What's not enough and what's too much?
As an NFL official for 19 years and now as an analyst for ESPN, Michigan City native John Parry wonders himself where the line should be drawn.
"That's a tough question to answer," Parry said. "Officiating's never going to be perfect, no matter the sport. We've created this system where talented, educated
people are watching high-definition monitors. We need to have this incredible technology, the frame-by-frame, but as we strive for perfection, we have to look at how it impacts the entertainment value of the game. There's a balance in everything and you have to try to find some rhythm. It's a fine line. Is it enough? You're enough is a little different than my enough?"
Contrary to some critics' opinions, officials aren't looking to toss flags on every single plays. Parry said he and his crew would tell players things like, 'Don't challenge me' or 'You're right on the border' to plant the seed for a penalty before actually calling one.
"I always tell people what they think is the easiest call can be the hardest call to make," he said. "I'd like to put everybody on an NFL football field and see the speed of the game. It takes years to slow down the process, to be able to see eight, nine, 10 things from one, two, 10 angles. There will be a play and everybody goes, oh my God, stop the game, take a look at this play, it just jumps out as totally wrong."
Now the league has added the option of allowing reviews on pass interference calls and non-calls, and it came into play in Thursday's season opener between the Bears and Packers. These rulings can be much more arbitrary than judging whether a player was in bounds on a catch or a player's knee was down on a fumble.
"In the fourth quarter, we had two plays where offensive pass interference was called," Parry said. "One of them was challenged and I liked the outcome. There was a reaction by the defense and the (receiver's) arm was extended. You look at it in slow (motion), it's just so close."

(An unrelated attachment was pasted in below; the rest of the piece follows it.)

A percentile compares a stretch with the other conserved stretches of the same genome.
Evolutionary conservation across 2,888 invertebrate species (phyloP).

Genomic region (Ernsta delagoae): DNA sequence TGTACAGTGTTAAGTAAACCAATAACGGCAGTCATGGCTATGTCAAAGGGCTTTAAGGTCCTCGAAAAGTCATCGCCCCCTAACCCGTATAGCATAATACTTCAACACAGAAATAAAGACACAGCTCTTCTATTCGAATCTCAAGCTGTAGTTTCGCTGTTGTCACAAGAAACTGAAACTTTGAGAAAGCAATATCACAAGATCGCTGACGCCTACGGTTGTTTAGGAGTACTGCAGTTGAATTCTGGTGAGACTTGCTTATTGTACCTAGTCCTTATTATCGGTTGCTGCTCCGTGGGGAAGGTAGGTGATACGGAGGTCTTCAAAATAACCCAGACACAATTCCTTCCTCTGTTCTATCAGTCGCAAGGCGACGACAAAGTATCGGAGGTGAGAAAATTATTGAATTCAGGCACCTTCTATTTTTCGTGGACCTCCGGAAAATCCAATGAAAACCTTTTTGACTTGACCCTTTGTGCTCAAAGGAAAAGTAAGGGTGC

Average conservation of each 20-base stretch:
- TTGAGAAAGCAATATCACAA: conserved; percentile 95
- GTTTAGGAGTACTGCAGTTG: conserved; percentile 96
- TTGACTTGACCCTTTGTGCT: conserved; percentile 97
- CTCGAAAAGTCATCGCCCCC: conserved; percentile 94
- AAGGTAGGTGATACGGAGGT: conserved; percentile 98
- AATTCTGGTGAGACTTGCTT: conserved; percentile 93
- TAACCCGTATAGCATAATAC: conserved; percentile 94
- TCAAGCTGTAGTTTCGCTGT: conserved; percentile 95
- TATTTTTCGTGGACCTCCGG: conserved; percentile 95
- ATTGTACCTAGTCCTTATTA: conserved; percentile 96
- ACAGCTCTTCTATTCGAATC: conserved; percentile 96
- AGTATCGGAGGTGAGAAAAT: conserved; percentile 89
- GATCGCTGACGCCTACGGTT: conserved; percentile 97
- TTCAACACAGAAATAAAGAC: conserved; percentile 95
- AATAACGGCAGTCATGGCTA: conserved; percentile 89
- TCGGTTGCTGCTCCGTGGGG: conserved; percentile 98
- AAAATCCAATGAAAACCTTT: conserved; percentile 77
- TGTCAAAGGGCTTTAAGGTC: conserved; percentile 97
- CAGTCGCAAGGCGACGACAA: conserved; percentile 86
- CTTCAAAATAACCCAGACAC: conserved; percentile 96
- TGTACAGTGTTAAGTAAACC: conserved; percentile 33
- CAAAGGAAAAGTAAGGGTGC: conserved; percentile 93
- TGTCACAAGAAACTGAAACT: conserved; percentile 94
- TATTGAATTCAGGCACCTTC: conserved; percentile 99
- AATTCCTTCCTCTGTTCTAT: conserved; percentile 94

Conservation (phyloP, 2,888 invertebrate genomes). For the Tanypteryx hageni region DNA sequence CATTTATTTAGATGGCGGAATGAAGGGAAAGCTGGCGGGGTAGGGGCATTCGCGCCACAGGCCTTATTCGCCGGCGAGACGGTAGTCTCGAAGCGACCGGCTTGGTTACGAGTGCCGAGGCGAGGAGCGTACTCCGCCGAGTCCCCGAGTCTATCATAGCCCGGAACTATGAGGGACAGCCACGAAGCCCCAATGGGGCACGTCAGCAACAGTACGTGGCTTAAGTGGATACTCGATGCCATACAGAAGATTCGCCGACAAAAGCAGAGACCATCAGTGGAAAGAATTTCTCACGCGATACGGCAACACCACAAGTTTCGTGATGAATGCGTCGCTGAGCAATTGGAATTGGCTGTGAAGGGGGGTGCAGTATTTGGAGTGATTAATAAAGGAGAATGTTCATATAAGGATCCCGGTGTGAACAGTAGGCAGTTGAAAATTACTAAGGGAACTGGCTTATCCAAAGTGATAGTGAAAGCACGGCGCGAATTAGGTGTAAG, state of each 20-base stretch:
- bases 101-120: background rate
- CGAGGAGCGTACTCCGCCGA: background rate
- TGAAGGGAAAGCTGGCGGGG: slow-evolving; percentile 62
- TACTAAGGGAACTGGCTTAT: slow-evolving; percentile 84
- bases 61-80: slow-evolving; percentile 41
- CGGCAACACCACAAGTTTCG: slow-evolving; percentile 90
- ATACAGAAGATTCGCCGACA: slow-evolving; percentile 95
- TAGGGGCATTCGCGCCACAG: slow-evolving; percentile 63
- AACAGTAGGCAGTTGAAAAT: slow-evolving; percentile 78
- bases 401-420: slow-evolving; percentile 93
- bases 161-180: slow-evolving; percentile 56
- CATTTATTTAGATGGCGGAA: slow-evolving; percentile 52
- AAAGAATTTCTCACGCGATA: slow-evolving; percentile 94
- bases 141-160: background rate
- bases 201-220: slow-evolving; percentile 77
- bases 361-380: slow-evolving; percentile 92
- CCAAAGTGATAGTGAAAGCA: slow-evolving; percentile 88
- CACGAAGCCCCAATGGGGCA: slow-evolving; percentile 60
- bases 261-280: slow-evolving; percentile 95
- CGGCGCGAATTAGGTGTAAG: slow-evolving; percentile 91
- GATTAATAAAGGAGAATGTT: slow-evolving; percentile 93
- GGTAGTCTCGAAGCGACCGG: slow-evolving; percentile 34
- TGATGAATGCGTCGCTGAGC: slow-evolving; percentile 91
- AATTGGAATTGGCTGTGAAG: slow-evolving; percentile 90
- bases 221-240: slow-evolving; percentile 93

The new interference rule came into effect in large part due to the outcry over the non-call late in the Saints-Rams NFC playoff game. Had it been called, the Saints most likely would have won, but it wasn't and they ultimately lost.
"I can show you an angle where it looks like the ball is already past and another where it looks like there was contact before," Parry said. "Everybody was focused on the pass interference and it wasn't as clear cut as you think, but the portion of the play that was clear cut was the helmet-to-helmet contact against a defenseless receiver. If that's called, it's an automatic first down and we're not having this conversation."
As part of his new role, Parry will be doing segments for ESPN that will shed a new light on the men in stripes who are the subject of so much coach, player and fan vitriol. He's doing the same prep work, poring over new rules and points of emphasis, as if he was going to be on the field.
"What we're hoping to deliver is to provide the fan base with a key to a door that will unlock officiating stuff that they don't know," he said. "We want to tell people who they are, how they prepare, what they do during the week, the human side. These segments will tell that story."